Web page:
When one of my sons was five, a friend who made hand-painted sweatshirts asked him what he liked. He told her, and received a white sweatshirt with "J'aime la vinaigrette" on the front.
With more fresh vegetables available by the week, I once again appreciate an assertive vinaigrette; just a scant teaspoon drizzled over blanched vegetables lifts a plate.
There is no real recipe, just a general proportion of 3 parts oil (I like cold-pressed extra virgin olive oil) to 1 part vinegar (of medium strength), and salt, pepper, mustard, wine and chopped herbs according to taste. The teaspoon or so of mustard helps emulsify the oil and vinegar, and a clove of peeled, minced garlic is a pungent delight.
Mayonnaise is the next stop on the oil-and-vinegar pleasure tour, and if you have practiced basic emulsification on vinaigrette, creating this magical suspension is easy. You will never eat the bland gunk in the supermarket jar again. You have to finesse it a bit, slow and steady, and don't make it in an impending thunderstorm- that old tale is true. The humidity makes emulsification impossible.
Here's a great illustrated recipe that walks you through the simple steps: How to Make Mayonnaise.
Can there be something better? Yes, aioli.
This mayonnaise, laden with a very generous lashing of fresh garlic, is superb with vegetables, chicken or fish.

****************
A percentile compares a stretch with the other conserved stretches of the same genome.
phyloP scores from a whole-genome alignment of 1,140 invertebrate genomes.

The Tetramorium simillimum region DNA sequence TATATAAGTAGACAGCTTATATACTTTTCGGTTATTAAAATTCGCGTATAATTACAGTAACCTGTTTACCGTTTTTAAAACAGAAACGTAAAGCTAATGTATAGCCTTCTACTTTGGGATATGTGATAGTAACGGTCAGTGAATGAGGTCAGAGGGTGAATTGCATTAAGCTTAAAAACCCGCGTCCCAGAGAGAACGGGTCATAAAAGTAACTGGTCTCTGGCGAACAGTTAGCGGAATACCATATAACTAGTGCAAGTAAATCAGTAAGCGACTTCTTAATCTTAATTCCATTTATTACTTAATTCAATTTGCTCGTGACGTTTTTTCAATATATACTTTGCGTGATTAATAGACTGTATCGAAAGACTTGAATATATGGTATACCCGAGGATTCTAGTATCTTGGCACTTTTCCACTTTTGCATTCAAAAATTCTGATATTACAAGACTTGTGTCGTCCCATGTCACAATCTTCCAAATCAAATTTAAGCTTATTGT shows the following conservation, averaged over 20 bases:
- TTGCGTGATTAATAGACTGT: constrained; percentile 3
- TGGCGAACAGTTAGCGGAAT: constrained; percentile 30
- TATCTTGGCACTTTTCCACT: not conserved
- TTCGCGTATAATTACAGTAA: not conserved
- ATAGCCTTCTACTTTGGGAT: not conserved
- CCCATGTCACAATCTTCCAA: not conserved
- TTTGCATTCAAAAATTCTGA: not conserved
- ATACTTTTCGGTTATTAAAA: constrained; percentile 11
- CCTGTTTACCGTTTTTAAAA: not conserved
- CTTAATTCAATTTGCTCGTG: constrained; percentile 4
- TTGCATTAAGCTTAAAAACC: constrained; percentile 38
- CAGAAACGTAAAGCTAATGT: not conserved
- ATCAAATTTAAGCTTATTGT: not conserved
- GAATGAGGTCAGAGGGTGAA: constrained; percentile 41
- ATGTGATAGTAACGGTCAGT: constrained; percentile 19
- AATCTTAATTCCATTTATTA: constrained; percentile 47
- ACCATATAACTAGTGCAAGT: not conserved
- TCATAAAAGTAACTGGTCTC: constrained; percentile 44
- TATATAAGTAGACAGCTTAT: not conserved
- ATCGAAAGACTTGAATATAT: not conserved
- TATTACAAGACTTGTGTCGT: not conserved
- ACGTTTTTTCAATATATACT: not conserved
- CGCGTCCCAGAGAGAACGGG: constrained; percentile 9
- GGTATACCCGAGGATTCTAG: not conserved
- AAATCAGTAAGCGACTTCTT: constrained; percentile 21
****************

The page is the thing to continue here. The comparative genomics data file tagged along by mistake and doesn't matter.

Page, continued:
To make aioli, pop four or five (peeled) and very finely chopped cloves of garlic in with the eggs and vinegar (or lemon juice) before you start adding the oil. It’s that simple.
"This is so good we should share it!"
In Provence, grand aioli (or aioli monstre) parties happen in summer, but you can do an one just as successfully in spring, and to me it's even more heartening to see all those beautiful vegetables right now. The party is easy to prepare because everything can be done ahead and is intended to be served room temperature.
The attitude is like a picnic: set a long table simply, and prepare for an festive time. In southern France, you show up with your plate and cutlery, pay your fee, grab a chair, and dig in. The appetizers are bowls of olives, cherry tomatoes, sliced hard sausage, roasted almonds; keep it light.
For the grand aioli, serve heaping, colourful platters of raw, grilled or blanched vegetables. (Asparagus, zucchini, carrots, fennel, tomatoes, peppers, green beans, broccoli, beets- really you can use anything.)
Sometimes sauteéd chick peas (in olive oil, bay leaf, garlic and herbs) are on the platter. And more platters: boiled new potatoes, hard-boiled eggs, roasted chicken or fish (poached salt cod or salmon is traditional). I've also seen shrimp, calmari, mussels and tiny snails offered on the platter.
Strew baguettes and many bowls of aioli about the table. Provide rafts of rosé and carafes of water. (I had to add that water part just to sound responsible.)
Guests fill their plate with a bit of everything, and add dollops of aioli for dipping. Fingers are fine!
Our dinners have been so enthusiastically received that Le Duc has to repair to the kitchen to make more aioli, which is harder after a few glasses of rosé.
Dessert is simple; I like to serve fruit gelato and homemade almond cookies.
A warm, relaxed and memorable party for people who love garlic. (You could always make a few bowls of tarragon mayo for anyone who doesn't eat it.)